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Unformatted text preview: Classification/Decision Trees (II) Classification/Decision Trees (II) Jia Li Department of Statistics The Pennsylvania State University Email: jiali@stat.psu.edu http://www.stat.psu.edu/jiali Jia Li http://www.stat.psu.edu/jiali Classification/Decision Trees (II) Right Sized Trees Let the expected misclassification rate of a tree T be R (T ). Recall the resubstitution estimate for R (T ) is R(T ) = r (t)p(t) = R(t) . ~ tT ~ tT R(T ) is biased downward. R(t) R(tL ) + R(tR ) . Jia Li http://www.stat.psu.edu/jiali Classification/Decision Trees (II) Digit recognition example No. Terminal Nodes 71 63 58 40 34 19 10 9 7 6 5 2 1 Jia Li R(T ) .00 .00 .03 .10 .12 .29 .29 .32 .41 .46 .53 .75 .86 R ts (T ) .42 .40 .39 .32 .32 .31 .30 .34 .47 .54 .61 .82 .91 The estimate R(T ) becomes increasingly less accurate as the trees grow larger. The estimate R ts decreases first when the tree becomes larger, hits minimum at the tree with 10 terminal nodes, and begins to increase when the tree further grows. http://www.stat.psu.edu/jiali Classification/Decision Trees (II) Preliminaries for Pruning Grow a very large tree Tmax . 1. Until all terminal nodes are pure (contain only one class) or contain only identical measurement vectors. 2. When the number of data in each terminal node is no greater than a certain threshold, say 5, or even 1. 3. As long as the tree is sufficiently large, the size of the initial tree is not critical. Jia Li http://www.stat.psu.edu/jiali Classification/Decision Trees (II) 1. Descendant: a node t is a descendant of node t if there is a connected path down the tree leading from t to t . 2. Ancestor: t is an ancestor of t if t is its descendant. 3. A branch Tt of T with root node t T consists of the node t and all descendants of t in T . 4. Pruning a branch Tt from a tree T consists of deleting from T all descendants of t, that is, cutting off all of Tt except its root node. The tree pruned this way will be denoted by T - Tt . 5. If T is gotten from T by successively pruning off branches, then T is called a pruned subtree of T and denoted by T T . Jia Li http://www.stat.psu.edu/jiali Classification/Decision Trees (II) Subtrees Even for a moderate sized Tmax , there is an enormously large number of subtrees and an even larger number ways to prune the initial tree to them. A "selective" pruning procedure is needed. The pruning is optimal in a certain sense. The search for different ways of pruning should be of manageable computational load. Jia Li http://www.stat.psu.edu/jiali Classification/Decision Trees (II) Minimal Cost-Complexity Pruning Definition for the cost-complexity measure: ~ For any subtree T Tmax , define its complexity as |T |, the number of terminal nodes in T . Let 0 be a real number called the complexity parameter and define the cost-complexity measure R (T ) as ~ R (T ) = R(T ) + |T | . Jia Li http://www.stat.psu.edu/jiali Classification/Decision Trees (II) For each value of , find the subtree T () that minimizes R (T ), i.e., R (T ()) = min R (T ) . T Tmax If is small, the penalty for having a large number of terminal nodes is small and T () tends to be large. For sufficiently large, the minimizing subtree T () will consist of the root node only. Jia Li http://www.stat.psu.edu/jiali Classification/Decision Trees (II) Since there are at most a finite number of subtrees of Tmax , R (T ()) yields different values for only finitely many 's. T () continues to be the minimizing tree when increases until a jump point is reached. Two questions: Is there a unique subtree T Tmax which minimizes R (T )? In the minimizing sequence of trees T1 , T2 , ..., is each subtree obtained by pruning upward from the previous subtree, i.e., does the nesting T1 T2 {t1 } hold? Jia Li http://www.stat.psu.edu/jiali Classification/Decision Trees (II) Definition: The smallest minimizing subtree T () for complexity parameter is defined by the conditions: 1. R (T ()) = minT Tmax R (T ) 2. If R (T ) = R (T ()), then T () T . If subtree T () exists, it must be unique. It can be proved that for every value of , there exists a smallest minimizing subtree. Jia Li http://www.stat.psu.edu/jiali Classification/Decision Trees (II) The starting point for the pruning is not Tmax , but rather T1 = T (0), which is the smallest subtree of Tmax satisfying R(T1 ) = R(Tmax ) . Let tL and tR be any two terminal nodes in Tmax descended from the same parent node t. If R(t) = R(tL ) + R(tR ), prune off tL and tR . Continue the process until no more pruning is possible. The resulting tree is T1 . Jia Li http://www.stat.psu.edu/jiali Classification/Decision Trees (II) For Tt any branch of T1 , define R(Tt ) by R(Tt ) = R(t ) , ~ t Tt ~ where Tt is the set of terminal nodes of Tt . For t any nonterminal node of T1 , R(t) > R(Tt ). Jia Li http://www.stat.psu.edu/jiali Classification/Decision Trees (II) Weakest-Link Cutting For any node t T1 , set R ({t}) = R(t) + . ~ For any branch Tt , define R (Tt ) = R(Tt ) + |Tt |. When = 0, R0 (Tt ) < R0 ({t}). The inequality holds for sufficiently small . But at some critical value of , the two cost-complexities become equal. For exceeding this threshold, the inequality is reversed. Solve the inequality R (Tt ) < R ({t}) and get < R(t) - R(Tt ) . ~ |Tt | - 1 The right hand side is always positive. Jia Li http://www.stat.psu.edu/jiali Classification/Decision Trees (II) Define a function g1 (t), t T1 by g1 (t) = +, R(t)-R(Tt ) , ~ |Tt |-1 t T1 / ~ ~ t T1 Define the weakest link 1 in T1 as the node such that t g1 (1 ) = min g1 (t) . t tT1 and put 2 = g1 (1 ). t Jia Li http://www.stat.psu.edu/jiali Classification/Decision Trees (II) When increases, 1 is the first node that becomes more t preferable than the branch T1 descended from it. t 2 is the first value after 1 = 0 that yields a strict subtree of T1 with a smaller cost-complexity at this complexity parameter. That is, for all 1 < 2 , the tree with smallest cost-complexity is T1 . Let T2 = T1 - T1 . t Jia Li http://www.stat.psu.edu/jiali Classification/Decision Trees (II) Repeat the previous steps. Use T2 instead of T1 , find the weakest link in T2 and prune off at the weakest link node. R(t)-R(T2t ) , t T2 , t T2 / ~ ~ |T2t |-1 g2 (t) = ~ +, t T2 g2 (2 ) = min g2 (t) t tT2 3 = g2 (2 ) t T3 = T2 - T2 t If at any stage, there are multiple weakest links, for instance, if gk (k ) = gk (k ), then define Tk+1 = Tk - Tk - Tk . t t t t Two branches are either nested or share no node. Jia Li http://www.stat.psu.edu/jiali Classification/Decision Trees (II) A decreasing sequence of nested subtrees are obtained: T1 T2 T3 {t1 } . Theorem: The {k } are an increasing sequence, that is, k < k+1 , k 1, where 1 = 0. For k 1, k < k+1 , T () = T (k ) = Tk . Jia Li http://www.stat.psu.edu/jiali Classification/Decision Trees (II) At the initial steps of pruning, the algorithm tends to cut off large subbranches with many leaf nodes. With the tree becoming smaller, it tends to cut off fewer. Digit recognition example: T1 71 T2 63 T3 58 T4 40 T5 34 T6 19 T7 10 T8 9 T9 7 T10 6 T11 5 T12 2 T13 1 Tree ~ |Tk | Jia Li http://www.stat.psu.edu/jiali Classification/Decision Trees (II) Best Pruned Subtree Two approaches to choose the best pruned subtree: Use a test sample set. Cross-validation Use a test set to compute the classification error rate of each minimum cost-complexity subtree. Choose the subtree with the minimum test error rate. Cross validation: tree structures are not stable. When the training data set changes slightly, there may be large structural change in the tree. It is difficult to correspond a subtree trained from the entire data set to a subtree trained from a majority part of it. Focus on choosing the right complexity parameter . Jia Li http://www.stat.psu.edu/jiali Classification/Decision Trees (II) Pruning by Cross-Validation Consider V -fold cross-validation. The original learning sample L is divided by random selection into V subsets, Lv , v = 1, ..., V . Let the training sample set in each fold be L(v ) = L - Lv . The tree grown on the original set is Tmax . V accessory trees (v ) Tmax are grown on L(v ) . Jia Li http://www.stat.psu.edu/jiali Classification/Decision Trees (II) For each value of the complexity parameter , let T (), T (v ) (), v = 1, ..., V , be the corresponding minimal (v ) cost-complexity subtrees of Tmax , Tmax . For each maximum tree, we obtain a sequence of jump points of : 1 < 2 < 3 < k < . To find the corresponding minimal cost-complexity subtree at , find k from the list such that k < k+1 . Then the subtree corresponding to k is the subtree for . Jia Li http://www.stat.psu.edu/jiali Classification/Decision Trees (II) The cross-validation error rate of T () is computed by R CV (T ()) = V (v ) 1 Nmiss , V N (v ) v =1 where N (v ) is the number of samples in the test set Lv in fold (v ) v ; and Nmiss is the number of misclassified samples in Lv (v ) using T (v ) (), a pruned tree of Tmax trained from L(v ) . Although is continuous, there are only finite minimum cost-complexity trees grown on L. Jia Li http://www.stat.psu.edu/jiali Classification/Decision Trees (II) Let Tk = T (k ). To compute the cross-validation error rate of Tk , let k = k k+1 . Let R CV (Tk ) = R CV (T (k )) . For the root node tree {t1 }, R CV ({t1 }) is set to the resubstitution cost R({t1 }). Choose the subtree Tk with minimum cross-validation error rate R CV (Tk ). Jia Li http://www.stat.psu.edu/jiali Classification/Decision Trees (II) Computation Involved 1. Grow V + 1 maximum trees. 2. For each of the V + 1 trees, find the sequence of subtrees with minimum cost-complexity. 3. Suppose the maximum tree grown on the original data set Tmax has K subtrees. 4. For each of the (K - 1) k , compute the misclassification rate of each of the V test sample set, average the error rates and set the mean to the cross-validation error rate. 5. Find the subtree of Tmax with minimum R CV (Tk ). Jia Li http://www.stat.psu.edu/jiali ...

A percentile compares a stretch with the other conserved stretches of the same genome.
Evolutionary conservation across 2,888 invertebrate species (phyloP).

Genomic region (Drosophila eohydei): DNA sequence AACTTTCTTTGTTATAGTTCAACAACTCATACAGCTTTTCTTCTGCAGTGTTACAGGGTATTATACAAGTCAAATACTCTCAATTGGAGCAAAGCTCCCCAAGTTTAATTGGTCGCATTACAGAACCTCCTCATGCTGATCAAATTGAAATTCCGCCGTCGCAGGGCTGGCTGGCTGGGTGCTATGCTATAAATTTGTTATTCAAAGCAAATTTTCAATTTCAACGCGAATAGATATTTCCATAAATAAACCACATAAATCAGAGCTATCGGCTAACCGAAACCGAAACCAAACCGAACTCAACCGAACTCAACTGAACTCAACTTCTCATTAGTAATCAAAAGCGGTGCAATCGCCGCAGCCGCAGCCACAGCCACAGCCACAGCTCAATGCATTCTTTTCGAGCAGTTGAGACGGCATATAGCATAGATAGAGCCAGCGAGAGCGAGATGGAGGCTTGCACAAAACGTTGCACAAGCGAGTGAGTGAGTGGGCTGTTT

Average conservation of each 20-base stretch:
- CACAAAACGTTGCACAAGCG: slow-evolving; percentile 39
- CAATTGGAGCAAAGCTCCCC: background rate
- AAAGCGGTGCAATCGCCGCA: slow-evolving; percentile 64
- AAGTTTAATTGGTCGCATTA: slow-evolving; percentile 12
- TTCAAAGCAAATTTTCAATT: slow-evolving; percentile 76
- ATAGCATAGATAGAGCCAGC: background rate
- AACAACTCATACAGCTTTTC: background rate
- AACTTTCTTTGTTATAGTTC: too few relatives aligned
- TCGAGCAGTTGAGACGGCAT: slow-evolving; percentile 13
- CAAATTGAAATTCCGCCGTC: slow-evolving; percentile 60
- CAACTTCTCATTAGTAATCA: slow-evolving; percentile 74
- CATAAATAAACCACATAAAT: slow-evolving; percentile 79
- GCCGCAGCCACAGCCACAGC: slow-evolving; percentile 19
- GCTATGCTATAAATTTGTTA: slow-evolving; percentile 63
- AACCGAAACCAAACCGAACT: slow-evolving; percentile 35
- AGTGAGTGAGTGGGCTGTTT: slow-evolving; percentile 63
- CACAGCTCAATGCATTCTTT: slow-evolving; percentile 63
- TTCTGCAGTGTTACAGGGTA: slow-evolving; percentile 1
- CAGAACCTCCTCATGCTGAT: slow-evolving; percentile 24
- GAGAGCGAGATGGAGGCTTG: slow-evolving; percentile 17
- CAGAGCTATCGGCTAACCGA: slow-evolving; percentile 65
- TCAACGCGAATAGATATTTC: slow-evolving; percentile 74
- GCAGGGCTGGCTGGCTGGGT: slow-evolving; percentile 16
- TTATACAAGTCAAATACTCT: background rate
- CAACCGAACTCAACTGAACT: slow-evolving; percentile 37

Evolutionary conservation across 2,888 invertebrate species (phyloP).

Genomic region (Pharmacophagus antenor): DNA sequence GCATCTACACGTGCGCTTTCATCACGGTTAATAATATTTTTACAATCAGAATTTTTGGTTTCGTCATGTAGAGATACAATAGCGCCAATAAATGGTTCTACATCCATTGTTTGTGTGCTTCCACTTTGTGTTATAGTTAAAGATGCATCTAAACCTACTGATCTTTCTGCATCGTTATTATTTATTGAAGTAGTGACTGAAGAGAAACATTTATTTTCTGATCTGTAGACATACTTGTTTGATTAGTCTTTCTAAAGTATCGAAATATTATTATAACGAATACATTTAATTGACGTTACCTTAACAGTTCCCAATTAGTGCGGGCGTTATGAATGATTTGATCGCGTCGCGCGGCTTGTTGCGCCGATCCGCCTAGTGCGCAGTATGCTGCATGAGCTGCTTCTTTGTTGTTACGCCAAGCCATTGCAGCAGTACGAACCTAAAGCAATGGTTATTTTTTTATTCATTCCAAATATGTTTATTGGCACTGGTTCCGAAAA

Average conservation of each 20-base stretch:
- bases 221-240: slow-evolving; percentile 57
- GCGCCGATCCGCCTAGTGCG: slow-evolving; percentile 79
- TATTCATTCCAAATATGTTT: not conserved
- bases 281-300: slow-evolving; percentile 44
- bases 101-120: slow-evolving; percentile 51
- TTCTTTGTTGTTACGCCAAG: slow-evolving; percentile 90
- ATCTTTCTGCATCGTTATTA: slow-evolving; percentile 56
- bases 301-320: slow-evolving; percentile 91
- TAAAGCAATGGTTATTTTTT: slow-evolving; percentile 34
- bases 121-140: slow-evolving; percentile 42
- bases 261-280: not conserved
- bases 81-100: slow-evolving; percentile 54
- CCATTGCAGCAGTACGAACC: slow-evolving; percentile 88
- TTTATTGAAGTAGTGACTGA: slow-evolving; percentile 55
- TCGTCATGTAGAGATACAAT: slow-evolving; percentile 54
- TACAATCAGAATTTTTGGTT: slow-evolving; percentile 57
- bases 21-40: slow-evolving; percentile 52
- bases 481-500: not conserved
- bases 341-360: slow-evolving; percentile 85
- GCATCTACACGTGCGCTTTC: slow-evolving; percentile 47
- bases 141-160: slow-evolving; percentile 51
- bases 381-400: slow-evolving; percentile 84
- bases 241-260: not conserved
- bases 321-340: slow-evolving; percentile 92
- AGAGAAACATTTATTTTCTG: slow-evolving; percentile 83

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This note was uploaded on 02/04/2012 for the course STAT 557 taught by Professor Jiali during the Fall '09 term at Pennsylvania State University, University Park.